Voice of the Customer: banking industry

The Voice of the Customer (VoC) is a market research technique that produces a detailed set of customer wants and needs, organized into a hierarchical structure, and then prioritized in terms of relative importance and satisfaction with current alternatives.

Voice of the Customer (VoC)

The Voice of the Customer (VoC) is not a new concept. In one way or another, it’s been included in quality assurance processes for years, and yet, its full integration in the workflow is a pending tasks for many companies. The Voice of the Customer allows you to listen, interpret and react to what’s being said, and then monitor the impact your actions have over time.

The current challenge companies are facing comes from the volume of data available. In this digital age, feedback is ever-growing and not just limited to the periodic surveys sent to clients. Word-to-mouth has gone digital and has become more relevant than ever: everyone with a Twitter or a Facebook account has an opinion, and more often than not, it’s about the products and services they consume.

A typical client

A client

As so many other sectors, banking needs to figure out how to translate this first-hand source of knowledge their clients are providing into something useful, something that can be used in the company’s decision-making process.

Voice of the Customer combines two key aspects of information extraction: the need to know in detail what the customer is talking about and to interpret correctly his feelings about it. The former gives a quantitative view of the feedback obtained while the latter gives a more qualitative analysis, measuring what clients think a company is doing right or wrong.

The banking domain has the added difficulty of providing an extremely wide array of products and services, each one of them with very specific subcategories and received through completely different channels.

To illustrate the point, three cases:

  • Client A mentions in a periodic satisfaction survey that she is unhappy with the high interest rate associated to her credit card.
  • Client B complains through the contact form available on the website about how long he has had to wait on the phone every time he has called the bank’s customer service, even though the people on the other end were very competent.
  • A Twitter User comments how right he was to distrust the bank because of the latest fraud case involving members of the board of directors.

Every piece of feedback is directly related to the bank, but other than that, they have very little in common, especially if we think about it in terms of which department would make the most of it.

The first one, Client A, talks about a specific aspect of one of the products the bank offers: interest rates of credit cards; Client B talks about the quality of the client support received, more specifically about the waiting time on the phone and the training of the employees. The Twitter User (who may or may not be a client) comments a recent piece of news that has a direct negative impact on the bank’s reputation.

What we take away from this is the fact that different types of analyses will be necessary in order to extract a complete an accurate picture of what the Voice of the Customer “sounds” like.

360° view of the customer

360° analysis of the customer

Moreover, to extract the key aspects mentioned before, it is necessary to combine a wide array of text analytics techniques.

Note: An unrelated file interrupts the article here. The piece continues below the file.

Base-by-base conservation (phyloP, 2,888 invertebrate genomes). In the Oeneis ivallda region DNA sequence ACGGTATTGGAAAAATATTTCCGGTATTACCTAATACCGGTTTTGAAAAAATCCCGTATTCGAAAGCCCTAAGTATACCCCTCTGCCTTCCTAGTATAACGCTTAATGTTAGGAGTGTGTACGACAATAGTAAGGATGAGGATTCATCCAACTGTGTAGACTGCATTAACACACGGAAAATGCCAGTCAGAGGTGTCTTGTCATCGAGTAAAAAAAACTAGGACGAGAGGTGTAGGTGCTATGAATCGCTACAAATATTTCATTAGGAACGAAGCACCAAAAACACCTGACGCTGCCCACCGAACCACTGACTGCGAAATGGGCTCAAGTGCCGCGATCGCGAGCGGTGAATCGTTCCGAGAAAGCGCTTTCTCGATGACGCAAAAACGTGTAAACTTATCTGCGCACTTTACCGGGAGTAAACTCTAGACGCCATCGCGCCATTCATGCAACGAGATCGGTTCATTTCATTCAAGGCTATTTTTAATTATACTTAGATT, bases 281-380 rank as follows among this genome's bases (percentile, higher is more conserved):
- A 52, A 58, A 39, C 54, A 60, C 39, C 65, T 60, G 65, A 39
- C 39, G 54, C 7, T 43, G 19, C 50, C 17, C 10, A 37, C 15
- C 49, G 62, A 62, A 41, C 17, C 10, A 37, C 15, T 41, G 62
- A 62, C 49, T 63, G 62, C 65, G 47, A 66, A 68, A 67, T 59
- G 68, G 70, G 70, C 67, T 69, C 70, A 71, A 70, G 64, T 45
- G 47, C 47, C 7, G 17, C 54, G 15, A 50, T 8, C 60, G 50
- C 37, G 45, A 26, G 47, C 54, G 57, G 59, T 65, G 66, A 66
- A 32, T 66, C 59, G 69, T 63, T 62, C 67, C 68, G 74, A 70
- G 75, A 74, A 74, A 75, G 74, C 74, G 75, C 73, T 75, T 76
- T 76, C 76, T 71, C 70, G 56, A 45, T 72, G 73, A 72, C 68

Text analytics techniques

Text analytics techniques

Just in the previous examples we would need the following analyses:

  • Product and operational activity detection, to analyze if the client is talking about any of the bank’s products or specific aspects or conditions of the product.
    • Client A is talking about credit cards and interest rates.
  • Channel feedback detection and associated features, to detect those services provided that are not products per se, such as customer support, branches availability, etc., and their different aspects.
    • Client B is talking about the call center service received by phone, the training of its employees and the waiting time.
  • Domain specific feature-level sentiment
    • High rates are negative for credit cards but positive for savings accounts.
    • Opposite polarities in the same sentence referring to different features: high waiting time vs. well-prepared operators.
  • Reputation analysis takes the point of view of how the feedback reflects on the online reputation of the company.
    • The mention of fraud in the news puts the company’s integrity in question.
  • Emotional analysis
    • Mentions of distrust by the Twitter user.
  • Other standard classification criteria: Aaker model, buying signals, customer journey, customer demographics, etc.

Characterizing all the clients’ feedback according to different criteria is something that will help identify trends and patterns from different points of view, and it will do so with both the information the clients are giving directly, and the feedback obtained from clients and non-clients alike through social media.

Unified feedback and cross-platform analysis

Unified feedback and cross-platform analysis

With higher volume of data analyzed comes higher reliability of the results obtained, and the possibility of using this information in many areas: corporate strategy, marketing, quality assurance, customer experience (CX), customer experience management (CEM, CXM), etc.

Including the Voice of the Customer (VoC) in your processes is not only necessary but key to any business, especially now that the volume of data is no longer a hindrance but an advantage.


To learn more about our approach to the Voice of the Customer (VoC), just contact us, either through our support form or by writing us an email to support@meaningcloud.com.

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